Tuesday, December 4, 2012

Automakers report sales in November

NBC News staff and wire reports
It was thanks Superstorm Sandy a dark and stormy late October, but which does not cease to buy more vehicles consumers heading to dealerships in November.

Pent-up demand due to aging U.S. supports car sale car for months doing. November was no exception. Rising consumer confidence and low interest rates have also helped.

Chrysler, majority owned by Fiat, said Monday that sales rose by 14 percent to 122.565 cars and trucks, the strongest result since 2007 before the recession pushed the U.S. automaker and General Motors co in the bankruptcy.

Ford sales rose 6.5 percent, thanks to strong demand for its popular F-series trucks and its new C-Max hybrid. Ford also said that it would increase production in the first quarter by 11 per cent in the character, which she is confident that the sales pace would continue.

GM, the nation's largest automaker, reported an increase of 3 percent compared to the previous year by an increase in car sales up 19 per cent. Sales of trucks slid 11 percent however.

Toyota said U.S. sales rose 17 percent. Hyundai has its revenues by 8 percent in the past month more than a year earlier. And Nissan reported U.S. sales rose by 13 percent compared to the previous year earlier to 96.197 vehicles.

Chrysler predicted that industry-wide sales is therefore the best month in more than four years would run at an annual rate of 15.3 million in November. Several analysts expect U.S. sales of new cars and trucks to rise 11 percent to 13 percent in November, with the annual sales rate for the month in the range of 14.7 million to 15.3 million vehicles production.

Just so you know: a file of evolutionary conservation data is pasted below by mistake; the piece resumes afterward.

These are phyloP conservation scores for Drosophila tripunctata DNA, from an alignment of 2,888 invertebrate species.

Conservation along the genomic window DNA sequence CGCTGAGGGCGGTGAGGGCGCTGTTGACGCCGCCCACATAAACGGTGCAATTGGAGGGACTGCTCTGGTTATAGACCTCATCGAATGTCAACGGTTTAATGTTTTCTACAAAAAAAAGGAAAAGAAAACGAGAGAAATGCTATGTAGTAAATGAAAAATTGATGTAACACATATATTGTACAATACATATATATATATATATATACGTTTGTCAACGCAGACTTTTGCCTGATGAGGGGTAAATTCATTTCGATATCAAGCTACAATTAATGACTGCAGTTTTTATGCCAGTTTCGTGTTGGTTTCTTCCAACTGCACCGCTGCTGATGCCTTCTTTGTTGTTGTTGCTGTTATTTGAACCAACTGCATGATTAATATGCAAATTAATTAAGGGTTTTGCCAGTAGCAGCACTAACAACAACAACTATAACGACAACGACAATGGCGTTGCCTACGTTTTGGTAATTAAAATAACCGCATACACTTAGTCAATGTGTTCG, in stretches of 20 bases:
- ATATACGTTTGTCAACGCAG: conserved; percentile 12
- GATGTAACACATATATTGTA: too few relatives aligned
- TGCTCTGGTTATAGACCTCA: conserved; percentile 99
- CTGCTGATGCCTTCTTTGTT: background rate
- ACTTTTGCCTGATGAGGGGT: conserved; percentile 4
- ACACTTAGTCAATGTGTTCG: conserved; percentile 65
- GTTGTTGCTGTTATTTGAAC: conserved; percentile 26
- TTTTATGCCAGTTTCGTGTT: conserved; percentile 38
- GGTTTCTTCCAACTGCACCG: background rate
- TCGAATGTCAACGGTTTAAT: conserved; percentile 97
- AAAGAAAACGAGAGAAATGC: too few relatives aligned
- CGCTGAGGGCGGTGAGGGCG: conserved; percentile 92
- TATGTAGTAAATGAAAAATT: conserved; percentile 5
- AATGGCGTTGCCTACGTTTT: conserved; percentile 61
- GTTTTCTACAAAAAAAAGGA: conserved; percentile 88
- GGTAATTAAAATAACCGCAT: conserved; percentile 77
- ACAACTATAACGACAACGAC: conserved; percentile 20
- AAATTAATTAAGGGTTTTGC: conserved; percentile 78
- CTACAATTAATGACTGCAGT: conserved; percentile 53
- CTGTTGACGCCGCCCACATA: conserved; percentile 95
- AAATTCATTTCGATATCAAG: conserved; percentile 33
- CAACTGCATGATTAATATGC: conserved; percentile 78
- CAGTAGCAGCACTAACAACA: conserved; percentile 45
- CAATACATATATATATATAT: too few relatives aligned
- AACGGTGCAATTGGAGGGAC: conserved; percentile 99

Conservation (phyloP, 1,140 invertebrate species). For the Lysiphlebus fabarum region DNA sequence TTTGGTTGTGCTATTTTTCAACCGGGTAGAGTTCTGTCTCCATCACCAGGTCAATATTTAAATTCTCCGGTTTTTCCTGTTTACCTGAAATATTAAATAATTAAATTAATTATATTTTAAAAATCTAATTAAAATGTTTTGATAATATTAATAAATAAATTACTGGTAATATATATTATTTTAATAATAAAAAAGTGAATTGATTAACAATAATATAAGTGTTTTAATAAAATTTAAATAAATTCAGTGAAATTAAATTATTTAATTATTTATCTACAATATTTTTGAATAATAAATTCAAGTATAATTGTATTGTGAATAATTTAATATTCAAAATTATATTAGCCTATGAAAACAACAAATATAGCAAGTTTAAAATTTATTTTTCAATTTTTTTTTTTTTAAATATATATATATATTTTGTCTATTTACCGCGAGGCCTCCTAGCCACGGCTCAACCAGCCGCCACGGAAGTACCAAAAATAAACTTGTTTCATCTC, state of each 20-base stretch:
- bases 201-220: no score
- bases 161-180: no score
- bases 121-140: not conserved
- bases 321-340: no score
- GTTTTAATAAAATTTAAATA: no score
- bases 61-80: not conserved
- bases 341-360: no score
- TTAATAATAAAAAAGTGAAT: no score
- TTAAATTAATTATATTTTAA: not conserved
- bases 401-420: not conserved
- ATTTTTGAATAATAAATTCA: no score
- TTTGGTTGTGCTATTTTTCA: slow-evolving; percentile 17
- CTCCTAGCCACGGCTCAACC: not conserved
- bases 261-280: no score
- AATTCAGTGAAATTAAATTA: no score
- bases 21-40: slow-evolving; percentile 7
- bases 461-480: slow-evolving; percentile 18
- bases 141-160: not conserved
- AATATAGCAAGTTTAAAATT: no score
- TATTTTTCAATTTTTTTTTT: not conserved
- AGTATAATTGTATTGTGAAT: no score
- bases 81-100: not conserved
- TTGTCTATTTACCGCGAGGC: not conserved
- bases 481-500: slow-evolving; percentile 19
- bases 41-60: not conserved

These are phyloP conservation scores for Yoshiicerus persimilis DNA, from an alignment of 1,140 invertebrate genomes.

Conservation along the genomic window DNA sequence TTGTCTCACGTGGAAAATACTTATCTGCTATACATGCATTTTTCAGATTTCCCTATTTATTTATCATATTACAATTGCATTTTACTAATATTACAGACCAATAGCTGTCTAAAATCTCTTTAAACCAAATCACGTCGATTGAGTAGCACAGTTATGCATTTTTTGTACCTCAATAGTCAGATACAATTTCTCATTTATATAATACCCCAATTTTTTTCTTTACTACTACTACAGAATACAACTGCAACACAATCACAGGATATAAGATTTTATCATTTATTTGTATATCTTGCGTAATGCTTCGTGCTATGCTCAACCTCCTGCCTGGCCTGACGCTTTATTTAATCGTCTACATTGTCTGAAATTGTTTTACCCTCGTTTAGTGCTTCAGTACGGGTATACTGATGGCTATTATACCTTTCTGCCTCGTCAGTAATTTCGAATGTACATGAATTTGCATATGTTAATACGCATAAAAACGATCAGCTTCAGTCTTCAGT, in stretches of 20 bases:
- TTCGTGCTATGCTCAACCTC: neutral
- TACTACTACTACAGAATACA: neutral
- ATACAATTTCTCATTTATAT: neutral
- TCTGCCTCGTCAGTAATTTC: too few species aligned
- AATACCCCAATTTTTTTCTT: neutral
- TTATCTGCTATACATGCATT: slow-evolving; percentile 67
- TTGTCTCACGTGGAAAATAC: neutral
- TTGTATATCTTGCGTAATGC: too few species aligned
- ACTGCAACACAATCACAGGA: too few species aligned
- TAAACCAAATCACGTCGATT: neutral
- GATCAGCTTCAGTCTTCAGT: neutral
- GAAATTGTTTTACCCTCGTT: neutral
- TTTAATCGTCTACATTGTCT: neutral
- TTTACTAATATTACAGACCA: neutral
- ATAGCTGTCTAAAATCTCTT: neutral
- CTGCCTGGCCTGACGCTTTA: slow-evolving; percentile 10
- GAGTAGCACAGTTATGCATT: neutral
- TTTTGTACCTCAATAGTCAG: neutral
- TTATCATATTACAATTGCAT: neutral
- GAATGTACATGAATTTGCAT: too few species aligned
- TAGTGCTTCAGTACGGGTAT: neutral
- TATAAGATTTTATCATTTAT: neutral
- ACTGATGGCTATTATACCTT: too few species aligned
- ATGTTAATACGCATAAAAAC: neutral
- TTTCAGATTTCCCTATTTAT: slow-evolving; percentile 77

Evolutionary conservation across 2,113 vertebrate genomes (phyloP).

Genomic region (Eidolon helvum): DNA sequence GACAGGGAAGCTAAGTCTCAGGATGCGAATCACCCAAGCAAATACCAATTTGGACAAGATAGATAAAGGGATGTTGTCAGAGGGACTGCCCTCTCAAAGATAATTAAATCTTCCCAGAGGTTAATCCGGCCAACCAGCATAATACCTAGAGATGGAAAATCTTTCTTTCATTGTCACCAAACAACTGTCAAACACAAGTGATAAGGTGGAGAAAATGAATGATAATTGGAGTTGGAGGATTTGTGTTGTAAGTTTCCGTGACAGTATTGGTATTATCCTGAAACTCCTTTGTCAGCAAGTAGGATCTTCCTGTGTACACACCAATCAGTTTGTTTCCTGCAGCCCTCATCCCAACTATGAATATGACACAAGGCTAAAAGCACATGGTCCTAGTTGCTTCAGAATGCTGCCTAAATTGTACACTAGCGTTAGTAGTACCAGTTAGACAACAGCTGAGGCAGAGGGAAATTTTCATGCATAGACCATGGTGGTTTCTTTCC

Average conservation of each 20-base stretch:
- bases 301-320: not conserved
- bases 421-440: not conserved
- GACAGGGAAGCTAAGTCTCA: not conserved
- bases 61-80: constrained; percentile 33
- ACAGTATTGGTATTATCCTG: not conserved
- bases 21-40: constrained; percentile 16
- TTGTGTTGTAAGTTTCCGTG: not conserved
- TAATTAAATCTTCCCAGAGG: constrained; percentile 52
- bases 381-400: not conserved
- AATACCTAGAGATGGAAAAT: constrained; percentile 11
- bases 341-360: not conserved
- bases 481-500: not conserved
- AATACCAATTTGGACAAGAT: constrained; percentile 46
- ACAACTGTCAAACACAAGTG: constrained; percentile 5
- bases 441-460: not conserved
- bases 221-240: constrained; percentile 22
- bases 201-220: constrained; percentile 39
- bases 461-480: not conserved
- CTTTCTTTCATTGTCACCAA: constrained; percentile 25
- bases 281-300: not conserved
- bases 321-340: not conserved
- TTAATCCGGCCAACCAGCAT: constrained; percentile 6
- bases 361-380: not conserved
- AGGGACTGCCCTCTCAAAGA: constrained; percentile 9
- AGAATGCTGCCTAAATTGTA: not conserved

Car sales are a leading indicator of U.S. consumer demand every month.

"We a strong December expected as the industry continues to recover from the East Coast hurricane," said Chrysler sales Chief Reid Bigland in a statement U.S..

SuperStorm Sandy injured the last days of sales in October, when completed the results below expectations. In addition, the average age of cars on the roads rose to just over 11 years old, and industry officials say that the demand will be stopped.

"The Black Friday period, nor even a strong boost," said Dave Zuchowski, executive Vice President of sales for Hyundai, in a statement, referring to the day after Thanksgiving.

"We were very encouraged by the strong sales recovery experienced in the northeastern regions, which were plagued by Sandy Superstorm and expect further impulses are for the balance of the year", he added.

Associated Press contributed to this report.

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